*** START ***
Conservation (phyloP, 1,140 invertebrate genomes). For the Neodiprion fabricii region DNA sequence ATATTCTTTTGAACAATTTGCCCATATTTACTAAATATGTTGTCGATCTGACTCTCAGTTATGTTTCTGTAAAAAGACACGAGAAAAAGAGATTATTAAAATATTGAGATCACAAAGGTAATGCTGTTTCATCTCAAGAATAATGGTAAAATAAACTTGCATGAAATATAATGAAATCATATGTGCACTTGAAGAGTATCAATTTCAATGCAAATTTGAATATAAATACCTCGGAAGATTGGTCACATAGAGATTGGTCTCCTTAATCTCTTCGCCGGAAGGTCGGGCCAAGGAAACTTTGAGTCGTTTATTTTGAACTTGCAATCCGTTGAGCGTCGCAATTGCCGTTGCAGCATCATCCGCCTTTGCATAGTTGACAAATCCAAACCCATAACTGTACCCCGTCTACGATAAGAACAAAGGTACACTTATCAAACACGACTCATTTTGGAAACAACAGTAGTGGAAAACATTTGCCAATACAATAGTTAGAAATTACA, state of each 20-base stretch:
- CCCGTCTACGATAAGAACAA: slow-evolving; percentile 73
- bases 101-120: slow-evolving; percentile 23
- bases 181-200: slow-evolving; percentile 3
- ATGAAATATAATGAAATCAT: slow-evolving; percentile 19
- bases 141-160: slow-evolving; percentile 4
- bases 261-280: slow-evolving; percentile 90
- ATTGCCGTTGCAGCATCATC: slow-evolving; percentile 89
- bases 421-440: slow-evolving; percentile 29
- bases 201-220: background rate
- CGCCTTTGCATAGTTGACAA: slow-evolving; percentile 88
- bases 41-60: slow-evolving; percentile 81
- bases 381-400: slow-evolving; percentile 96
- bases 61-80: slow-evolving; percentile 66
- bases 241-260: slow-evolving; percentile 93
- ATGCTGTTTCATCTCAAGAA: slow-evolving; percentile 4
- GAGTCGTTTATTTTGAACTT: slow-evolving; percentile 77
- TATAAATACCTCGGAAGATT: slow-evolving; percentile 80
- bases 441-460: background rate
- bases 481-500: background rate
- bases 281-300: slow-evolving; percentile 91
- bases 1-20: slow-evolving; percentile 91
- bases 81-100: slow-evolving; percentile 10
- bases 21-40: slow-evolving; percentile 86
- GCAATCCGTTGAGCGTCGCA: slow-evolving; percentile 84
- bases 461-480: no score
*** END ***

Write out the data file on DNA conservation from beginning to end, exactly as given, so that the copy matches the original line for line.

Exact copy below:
Conservation (phyloP, 1,140 invertebrate genomes). For the Neodiprion fabricii region DNA sequence ATATTCTTTTGAACAATTTGCCCATATTTACTAAATATGTTGTCGATCTGACTCTCAGTTATGTTTCTGTAAAAAGACACGAGAAAAAGAGATTATTAAAATATTGAGATCACAAAGGTAATGCTGTTTCATCTCAAGAATAATGGTAAAATAAACTTGCATGAAATATAATGAAATCATATGTGCACTTGAAGAGTATCAATTTCAATGCAAATTTGAATATAAATACCTCGGAAGATTGGTCACATAGAGATTGGTCTCCTTAATCTCTTCGCCGGAAGGTCGGGCCAAGGAAACTTTGAGTCGTTTATTTTGAACTTGCAATCCGTTGAGCGTCGCAATTGCCGTTGCAGCATCATCCGCCTTTGCATAGTTGACAAATCCAAACCCATAACTGTACCCCGTCTACGATAAGAACAAAGGTACACTTATCAAACACGACTCATTTTGGAAACAACAGTAGTGGAAAACATTTGCCAATACAATAGTTAGAAATTACA, state of each 20-base stretch:
- CCCGTCTACGATAAGAACAA: slow-evolving; percentile 73
- bases 101-120: slow-evolving; percentile 23
- bases 181-200: slow-evolving; percentile 3
- ATGAAATATAATGAAATCAT: slow-evolving; percentile 19
- bases 141-160: slow-evolving; percentile 4
- bases 261-280: slow-evolving; percentile 90
- ATTGCCGTTGCAGCATCATC: slow-evolving; percentile 89
- bases 421-440: slow-evolving; percentile 29
- bases 201-220: background rate
- CGCCTTTGCATAGTTGACAA: slow-evolving; percentile 88
- bases 41-60: slow-evolving; percentile 81
- bases 381-400: slow-evolving; percentile 96
- bases 61-80: slow-evolving; percentile 66
- bases 241-260: slow-evolving; percentile 93
- ATGCTGTTTCATCTCAAGAA: slow-evolving; percentile 4
- GAGTCGTTTATTTTGAACTT: slow-evolving; percentile 77
- TATAAATACCTCGGAAGATT: slow-evolving; percentile 80
- bases 441-460: background rate
- bases 481-500: background rate
- bases 281-300: slow-evolving; percentile 91
- bases 1-20: slow-evolving; percentile 91
- bases 81-100: slow-evolving; percentile 10
- bases 21-40: slow-evolving; percentile 86
- GCAATCCGTTGAGCGTCGCA: slow-evolving; percentile 84
- bases 461-480: no score